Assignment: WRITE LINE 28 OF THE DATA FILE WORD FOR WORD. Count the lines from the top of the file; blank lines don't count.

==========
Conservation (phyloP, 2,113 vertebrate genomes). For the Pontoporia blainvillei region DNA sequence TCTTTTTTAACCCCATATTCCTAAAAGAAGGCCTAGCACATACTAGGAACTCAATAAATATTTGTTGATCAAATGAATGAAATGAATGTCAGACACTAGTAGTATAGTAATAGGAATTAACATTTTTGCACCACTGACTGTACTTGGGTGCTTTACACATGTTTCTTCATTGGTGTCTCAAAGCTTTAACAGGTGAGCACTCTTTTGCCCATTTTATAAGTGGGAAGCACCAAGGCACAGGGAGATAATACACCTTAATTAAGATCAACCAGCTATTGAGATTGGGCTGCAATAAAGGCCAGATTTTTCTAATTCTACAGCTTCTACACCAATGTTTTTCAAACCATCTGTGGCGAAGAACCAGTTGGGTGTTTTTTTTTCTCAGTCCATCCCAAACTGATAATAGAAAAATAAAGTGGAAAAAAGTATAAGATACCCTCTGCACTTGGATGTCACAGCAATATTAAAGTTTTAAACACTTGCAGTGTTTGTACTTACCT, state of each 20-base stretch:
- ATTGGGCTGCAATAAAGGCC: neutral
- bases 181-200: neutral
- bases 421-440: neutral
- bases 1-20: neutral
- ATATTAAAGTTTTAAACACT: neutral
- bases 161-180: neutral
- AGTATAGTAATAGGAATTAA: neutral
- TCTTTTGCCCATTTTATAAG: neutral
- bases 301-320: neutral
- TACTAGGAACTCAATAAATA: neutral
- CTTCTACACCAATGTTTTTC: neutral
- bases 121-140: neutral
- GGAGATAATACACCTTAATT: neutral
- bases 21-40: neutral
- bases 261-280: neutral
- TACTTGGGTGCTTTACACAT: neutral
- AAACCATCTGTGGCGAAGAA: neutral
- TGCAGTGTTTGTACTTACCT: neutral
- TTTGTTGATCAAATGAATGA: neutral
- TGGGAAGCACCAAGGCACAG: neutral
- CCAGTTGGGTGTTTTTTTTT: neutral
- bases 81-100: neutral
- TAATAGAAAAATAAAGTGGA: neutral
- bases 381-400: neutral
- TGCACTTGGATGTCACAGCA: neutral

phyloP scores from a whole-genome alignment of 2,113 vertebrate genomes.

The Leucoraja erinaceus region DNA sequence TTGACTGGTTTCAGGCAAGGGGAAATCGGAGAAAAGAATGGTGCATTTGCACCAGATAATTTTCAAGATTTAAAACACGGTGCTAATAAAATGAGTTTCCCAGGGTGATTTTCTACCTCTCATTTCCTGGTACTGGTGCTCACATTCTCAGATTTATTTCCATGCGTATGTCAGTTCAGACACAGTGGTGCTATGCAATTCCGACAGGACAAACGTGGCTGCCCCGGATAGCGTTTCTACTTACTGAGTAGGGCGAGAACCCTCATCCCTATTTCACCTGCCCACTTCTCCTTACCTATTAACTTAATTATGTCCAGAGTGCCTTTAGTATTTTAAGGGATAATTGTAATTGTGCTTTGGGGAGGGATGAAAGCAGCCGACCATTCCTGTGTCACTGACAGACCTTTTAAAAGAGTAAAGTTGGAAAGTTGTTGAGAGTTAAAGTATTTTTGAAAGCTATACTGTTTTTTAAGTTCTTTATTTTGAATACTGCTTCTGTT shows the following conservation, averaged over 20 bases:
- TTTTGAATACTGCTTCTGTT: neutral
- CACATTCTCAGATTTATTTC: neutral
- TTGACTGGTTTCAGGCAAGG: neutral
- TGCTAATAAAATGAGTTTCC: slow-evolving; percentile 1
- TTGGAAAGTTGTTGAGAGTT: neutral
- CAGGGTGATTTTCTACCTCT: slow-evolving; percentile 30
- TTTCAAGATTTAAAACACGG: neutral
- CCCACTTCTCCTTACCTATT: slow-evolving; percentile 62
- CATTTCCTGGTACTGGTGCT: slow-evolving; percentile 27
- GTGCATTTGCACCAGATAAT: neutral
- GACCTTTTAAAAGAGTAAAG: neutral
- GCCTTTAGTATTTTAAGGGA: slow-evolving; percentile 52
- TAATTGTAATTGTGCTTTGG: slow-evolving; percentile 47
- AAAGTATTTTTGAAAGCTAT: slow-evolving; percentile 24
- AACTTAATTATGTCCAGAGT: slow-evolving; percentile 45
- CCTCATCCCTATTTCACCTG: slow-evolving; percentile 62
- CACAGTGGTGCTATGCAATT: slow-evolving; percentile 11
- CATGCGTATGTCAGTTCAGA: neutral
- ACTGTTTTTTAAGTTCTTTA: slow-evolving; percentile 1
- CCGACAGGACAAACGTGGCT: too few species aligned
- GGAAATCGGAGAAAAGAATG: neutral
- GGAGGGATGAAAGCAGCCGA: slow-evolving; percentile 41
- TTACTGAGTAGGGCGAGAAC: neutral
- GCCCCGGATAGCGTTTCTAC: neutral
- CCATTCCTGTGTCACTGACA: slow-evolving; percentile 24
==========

The Leucoraja erinaceus region DNA sequence TTGACTGGTTTCAGGCAAGGGGAAATCGGAGAAAAGAATGGTGCATTTGCACCAGATAATTTTCAAGATTTAAAACACGGTGCTAATAAAATGAGTTTCCCAGGGTGATTTTCTACCTCTCATTTCCTGGTACTGGTGCTCACATTCTCAGATTTATTTCCATGCGTATGTCAGTTCAGACACAGTGGTGCTATGCAATTCCGACAGGACAAACGTGGCTGCCCCGGATAGCGTTTCTACTTACTGAGTAGGGCGAGAACCCTCATCCCTATTTCACCTGCCCACTTCTCCTTACCTATTAACTTAATTATGTCCAGAGTGCCTTTAGTATTTTAAGGGATAATTGTAATTGTGCTTTGGGGAGGGATGAAAGCAGCCGACCATTCCTGTGTCACTGACAGACCTTTTAAAAGAGTAAAGTTGGAAAGTTGTTGAGAGTTAAAGTATTTTTGAAAGCTATACTGTTTTTTAAGTTCTTTATTTTGAATACTGCTTCTGTT shows the following conservation, averaged over 20 bases: